Empowering communities
Empowering communities

Start this free course now. Just create an account and sign in. Enrol and complete the course for a free statement of participation or digital badge if available.

1.2 Key elements of community empowerment

So what does Community Empowerment look like in practice?

In contrasting various approaches to community empowerment, Rolfe (2014) argues that any attempt at practical implementation must find a balance between power and responsibility:

On the one hand, many communities have a keen interest in gaining more power over their own destiny (not always for nimby-ish reasons), while on the other hand, there are concerns that governments want to shift responsibilities onto communities as they hollow out public services in a context of austerity.

One way of overcoming this is suggested by Miller et al. (2018) who argue for the use of assets-based approaches which ‘value the resources that exist in the community and build on the strengths and affordances of communities’. They further argue that ‘a strong assets-based approach that emphasises and values the experience of community members is an effective way to empower communities to make positive change’.

Perhaps not surprisingly, therefore, community empowerment has come to be regarded as consisting of three key ingredients:

  1. Active citizens: people with the motivation, skills and confidence to speak up for their communities and say what improvements are needed.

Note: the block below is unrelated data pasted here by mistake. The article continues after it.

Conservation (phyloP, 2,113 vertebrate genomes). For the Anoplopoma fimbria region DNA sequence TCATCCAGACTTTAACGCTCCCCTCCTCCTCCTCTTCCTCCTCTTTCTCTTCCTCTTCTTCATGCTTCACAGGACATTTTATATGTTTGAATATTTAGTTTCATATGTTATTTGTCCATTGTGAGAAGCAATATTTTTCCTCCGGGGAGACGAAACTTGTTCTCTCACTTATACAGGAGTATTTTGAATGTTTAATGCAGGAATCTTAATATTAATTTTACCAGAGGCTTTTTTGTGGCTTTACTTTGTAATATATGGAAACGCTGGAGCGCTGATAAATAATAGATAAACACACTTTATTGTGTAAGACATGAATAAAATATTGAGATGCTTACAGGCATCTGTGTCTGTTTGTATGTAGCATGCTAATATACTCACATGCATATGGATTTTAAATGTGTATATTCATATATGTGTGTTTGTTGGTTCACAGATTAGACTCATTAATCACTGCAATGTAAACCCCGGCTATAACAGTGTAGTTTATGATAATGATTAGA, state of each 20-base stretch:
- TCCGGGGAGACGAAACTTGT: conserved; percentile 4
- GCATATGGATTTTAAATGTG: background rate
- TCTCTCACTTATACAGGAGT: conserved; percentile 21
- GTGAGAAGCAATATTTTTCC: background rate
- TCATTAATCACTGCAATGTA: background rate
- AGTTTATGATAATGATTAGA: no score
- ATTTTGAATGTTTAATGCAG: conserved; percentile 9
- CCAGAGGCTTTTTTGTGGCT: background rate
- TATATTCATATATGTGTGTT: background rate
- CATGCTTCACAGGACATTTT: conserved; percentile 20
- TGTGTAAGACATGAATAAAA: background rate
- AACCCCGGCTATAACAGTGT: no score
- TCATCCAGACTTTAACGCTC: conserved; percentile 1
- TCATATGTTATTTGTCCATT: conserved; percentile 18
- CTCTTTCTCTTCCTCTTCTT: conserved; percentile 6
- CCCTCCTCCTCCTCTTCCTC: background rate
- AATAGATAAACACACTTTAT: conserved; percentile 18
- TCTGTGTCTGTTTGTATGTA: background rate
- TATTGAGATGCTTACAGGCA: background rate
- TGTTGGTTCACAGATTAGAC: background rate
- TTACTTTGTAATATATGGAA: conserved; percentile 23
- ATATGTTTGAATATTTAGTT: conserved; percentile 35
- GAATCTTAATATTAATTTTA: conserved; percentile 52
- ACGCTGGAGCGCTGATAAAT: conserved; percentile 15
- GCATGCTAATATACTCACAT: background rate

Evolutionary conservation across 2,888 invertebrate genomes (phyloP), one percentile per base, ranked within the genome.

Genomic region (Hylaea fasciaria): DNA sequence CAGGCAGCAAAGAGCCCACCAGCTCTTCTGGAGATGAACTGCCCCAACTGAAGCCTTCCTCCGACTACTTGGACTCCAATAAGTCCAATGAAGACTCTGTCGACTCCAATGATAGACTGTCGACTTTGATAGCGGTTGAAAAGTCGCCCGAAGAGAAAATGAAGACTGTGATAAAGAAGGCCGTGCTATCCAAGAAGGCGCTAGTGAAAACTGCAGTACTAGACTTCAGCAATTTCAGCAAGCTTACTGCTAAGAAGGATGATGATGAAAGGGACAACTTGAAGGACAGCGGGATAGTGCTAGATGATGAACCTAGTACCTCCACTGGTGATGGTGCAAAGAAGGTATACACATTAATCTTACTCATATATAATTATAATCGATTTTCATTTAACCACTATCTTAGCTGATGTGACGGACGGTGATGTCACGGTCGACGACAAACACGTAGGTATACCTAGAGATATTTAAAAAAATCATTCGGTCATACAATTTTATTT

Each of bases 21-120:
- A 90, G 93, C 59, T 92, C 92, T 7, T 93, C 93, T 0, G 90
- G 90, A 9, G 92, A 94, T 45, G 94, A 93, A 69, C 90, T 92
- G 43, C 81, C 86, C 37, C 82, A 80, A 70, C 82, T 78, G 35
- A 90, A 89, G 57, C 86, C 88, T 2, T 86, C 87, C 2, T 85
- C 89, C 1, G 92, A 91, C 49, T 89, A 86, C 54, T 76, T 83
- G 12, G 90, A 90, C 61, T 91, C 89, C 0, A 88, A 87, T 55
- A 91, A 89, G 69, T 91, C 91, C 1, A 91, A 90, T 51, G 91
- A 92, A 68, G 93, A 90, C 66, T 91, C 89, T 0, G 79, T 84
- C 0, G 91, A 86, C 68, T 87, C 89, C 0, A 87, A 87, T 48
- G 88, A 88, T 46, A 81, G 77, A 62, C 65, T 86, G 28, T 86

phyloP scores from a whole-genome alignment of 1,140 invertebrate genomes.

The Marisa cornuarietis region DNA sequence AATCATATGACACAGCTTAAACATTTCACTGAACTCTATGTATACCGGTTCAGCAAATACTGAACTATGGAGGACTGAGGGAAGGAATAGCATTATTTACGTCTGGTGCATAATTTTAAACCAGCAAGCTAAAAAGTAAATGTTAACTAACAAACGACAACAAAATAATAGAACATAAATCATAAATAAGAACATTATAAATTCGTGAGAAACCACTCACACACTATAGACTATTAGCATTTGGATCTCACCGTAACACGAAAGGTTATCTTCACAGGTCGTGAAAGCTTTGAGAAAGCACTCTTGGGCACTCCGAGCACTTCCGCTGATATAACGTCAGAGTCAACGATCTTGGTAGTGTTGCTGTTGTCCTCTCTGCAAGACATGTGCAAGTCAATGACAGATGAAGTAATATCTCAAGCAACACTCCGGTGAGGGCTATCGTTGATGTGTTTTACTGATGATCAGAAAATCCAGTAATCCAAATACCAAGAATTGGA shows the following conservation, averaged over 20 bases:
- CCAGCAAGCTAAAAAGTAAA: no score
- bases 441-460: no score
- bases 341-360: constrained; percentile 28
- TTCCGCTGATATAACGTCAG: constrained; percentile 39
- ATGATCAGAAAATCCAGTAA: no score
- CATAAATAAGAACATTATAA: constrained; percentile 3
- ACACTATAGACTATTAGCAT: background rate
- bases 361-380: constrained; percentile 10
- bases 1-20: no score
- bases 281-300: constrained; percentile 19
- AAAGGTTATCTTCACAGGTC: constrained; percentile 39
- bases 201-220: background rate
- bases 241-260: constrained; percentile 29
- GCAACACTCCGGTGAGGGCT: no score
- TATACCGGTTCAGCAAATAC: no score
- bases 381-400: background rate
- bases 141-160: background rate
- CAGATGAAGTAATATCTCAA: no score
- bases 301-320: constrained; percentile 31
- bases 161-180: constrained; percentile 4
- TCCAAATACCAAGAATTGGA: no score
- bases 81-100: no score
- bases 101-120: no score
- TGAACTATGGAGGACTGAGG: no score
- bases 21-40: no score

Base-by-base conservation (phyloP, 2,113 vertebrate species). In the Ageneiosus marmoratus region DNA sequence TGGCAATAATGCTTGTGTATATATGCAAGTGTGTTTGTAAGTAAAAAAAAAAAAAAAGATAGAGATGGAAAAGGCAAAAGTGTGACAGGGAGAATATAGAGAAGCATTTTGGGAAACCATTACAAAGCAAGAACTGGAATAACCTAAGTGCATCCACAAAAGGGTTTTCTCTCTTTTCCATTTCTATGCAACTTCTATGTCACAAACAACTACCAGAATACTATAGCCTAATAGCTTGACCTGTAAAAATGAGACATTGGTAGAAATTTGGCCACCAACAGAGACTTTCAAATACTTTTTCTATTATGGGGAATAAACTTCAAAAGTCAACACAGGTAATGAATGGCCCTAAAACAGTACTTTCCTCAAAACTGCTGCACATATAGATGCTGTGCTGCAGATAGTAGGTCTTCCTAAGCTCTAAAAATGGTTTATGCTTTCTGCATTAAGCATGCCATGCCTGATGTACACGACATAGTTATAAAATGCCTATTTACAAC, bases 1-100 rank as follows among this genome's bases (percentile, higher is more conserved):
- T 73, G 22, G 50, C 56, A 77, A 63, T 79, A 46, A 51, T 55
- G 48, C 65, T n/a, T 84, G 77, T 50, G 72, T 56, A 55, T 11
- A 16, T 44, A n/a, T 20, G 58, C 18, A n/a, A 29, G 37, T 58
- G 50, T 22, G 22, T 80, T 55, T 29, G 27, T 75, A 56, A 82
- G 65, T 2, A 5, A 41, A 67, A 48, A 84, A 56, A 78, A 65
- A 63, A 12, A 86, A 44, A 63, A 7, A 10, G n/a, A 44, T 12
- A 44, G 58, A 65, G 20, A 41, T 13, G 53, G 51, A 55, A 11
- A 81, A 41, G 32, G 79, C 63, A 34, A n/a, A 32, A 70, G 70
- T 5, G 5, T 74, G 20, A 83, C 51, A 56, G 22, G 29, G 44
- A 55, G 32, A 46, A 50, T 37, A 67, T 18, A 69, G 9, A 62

2. Strengthened communities: community groups with the capability and resources to bring people together to work out shared solutions.
  3. Partnership with public bodies: public bodies willing and able to work as partners with local people. (Department of Communities and Local Government, no date.)

In the following section develops this further by looking at four key elements of community empowerment:

  • Third sector involvement
  • Active citizenship
  • Engaging community stakeholders
  • Participatory budgeting

Take your learning further

Making the decision to study can be a big step, which is why you'll want a trusted University. The Open University has 50 years’ experience delivering flexible learning and 170,000 students are studying with us right now. Take a look at all Open University courses.

If you are new to University-level study, we offer two introductory routes to our qualifications. You could either choose to start with an Access module, or a module which allows you to count your previous learning towards an Open University qualification. Read our guide on Where to take your learning next for more information.

Not ready for formal University study? Then browse over 1000 free courses on OpenLearn and sign up to our newsletter to hear about new free courses as they are released.

Every year, thousands of students decide to study with The Open University. With over 120 qualifications, we’ve got the right course for you.

Request an Open University prospectus371